<span class="cutline_leadin">GANG WARFARE</span>: The end of a truce between street gangs in El Salvador has led to a steep rise in homicides this year, adding impetus to the migration of youths and children to the United States.


    The real failure in Central America

    The failure to manage the crisis of Central American child refugees at the Mexican border is not only about the inability to enact a comprehensive immigration policy reform. The real problem is the failure to build transparent and competent criminal justice institutions in Central America, especially after millions of American dollars have been provided to reform and strengthen security institutions there.

 <span class="cutline_leadin">EXULTING:</span> Vladimir Putin is still refusing to accept complicity in the shootdown of a Malaysian airliner as Western leaders fail to agree on sanctions.


    Historians will recall our leaders’ inaction

    When historians look back on 2014, they will note not just how flagrantly Vladimir Putin disregarded international law or how stubbornly Gaza and Israel kept firing missiles at each other. They will also be puzzled at how poorly the United States handled its economy.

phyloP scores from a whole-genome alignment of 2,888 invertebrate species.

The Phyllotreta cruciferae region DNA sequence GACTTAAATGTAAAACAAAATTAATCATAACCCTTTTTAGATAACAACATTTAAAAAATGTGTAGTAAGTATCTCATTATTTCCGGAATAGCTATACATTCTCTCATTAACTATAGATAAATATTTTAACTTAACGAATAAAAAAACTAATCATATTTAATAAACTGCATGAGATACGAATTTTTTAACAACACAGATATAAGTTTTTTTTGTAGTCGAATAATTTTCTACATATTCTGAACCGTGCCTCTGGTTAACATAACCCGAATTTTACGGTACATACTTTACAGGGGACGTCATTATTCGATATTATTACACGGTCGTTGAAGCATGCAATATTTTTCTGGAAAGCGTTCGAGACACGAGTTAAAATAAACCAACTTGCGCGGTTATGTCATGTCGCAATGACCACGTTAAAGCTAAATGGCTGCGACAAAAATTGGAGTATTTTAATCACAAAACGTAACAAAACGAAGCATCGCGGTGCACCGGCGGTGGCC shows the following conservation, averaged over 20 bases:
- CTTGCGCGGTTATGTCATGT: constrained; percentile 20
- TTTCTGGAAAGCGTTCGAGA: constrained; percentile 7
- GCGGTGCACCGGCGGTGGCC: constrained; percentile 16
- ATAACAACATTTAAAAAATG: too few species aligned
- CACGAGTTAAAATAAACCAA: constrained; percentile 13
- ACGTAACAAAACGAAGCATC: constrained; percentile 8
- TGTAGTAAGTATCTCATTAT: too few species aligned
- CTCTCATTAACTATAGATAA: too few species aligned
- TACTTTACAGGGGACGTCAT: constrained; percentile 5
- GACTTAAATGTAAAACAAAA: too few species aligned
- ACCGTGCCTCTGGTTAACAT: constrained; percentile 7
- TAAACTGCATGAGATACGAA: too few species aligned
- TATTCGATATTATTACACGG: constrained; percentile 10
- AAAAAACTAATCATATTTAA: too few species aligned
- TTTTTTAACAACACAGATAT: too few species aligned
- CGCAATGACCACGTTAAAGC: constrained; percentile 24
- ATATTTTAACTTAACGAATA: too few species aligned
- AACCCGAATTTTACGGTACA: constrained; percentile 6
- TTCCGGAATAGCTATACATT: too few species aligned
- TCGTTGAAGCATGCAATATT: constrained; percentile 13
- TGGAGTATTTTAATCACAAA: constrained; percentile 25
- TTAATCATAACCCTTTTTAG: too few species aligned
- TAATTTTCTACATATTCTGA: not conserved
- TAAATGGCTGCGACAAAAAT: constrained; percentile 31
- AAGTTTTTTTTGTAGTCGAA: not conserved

Miami Herald

Join the

The Miami Herald is pleased to provide this opportunity to share information, experiences and observations about what's in the news. Some of the comments may be reprinted elsewhere on the site or in the newspaper. We encourage lively, open debate on the issues of the day, and ask that you refrain from profanity, hate speech, personal comments and remarks that are off point. Thank you for taking the time to offer your thoughts.

The Miami Herald uses Facebook's commenting system. You need to log in with a Facebook account in order to comment. If you have questions about commenting with your Facebook account, click here.

Have a news tip? You can send it anonymously. Click here to send us your tip - or - consider joining the Public Insight Network and become a source for The Miami Herald and el Nuevo Herald.

Hide Comments

This affects comments on all stories.

Cancel OK

  • Marketplace

Today's Circulars

  • Quick Job Search

Enter Keyword(s) Enter City Select a State Select a Category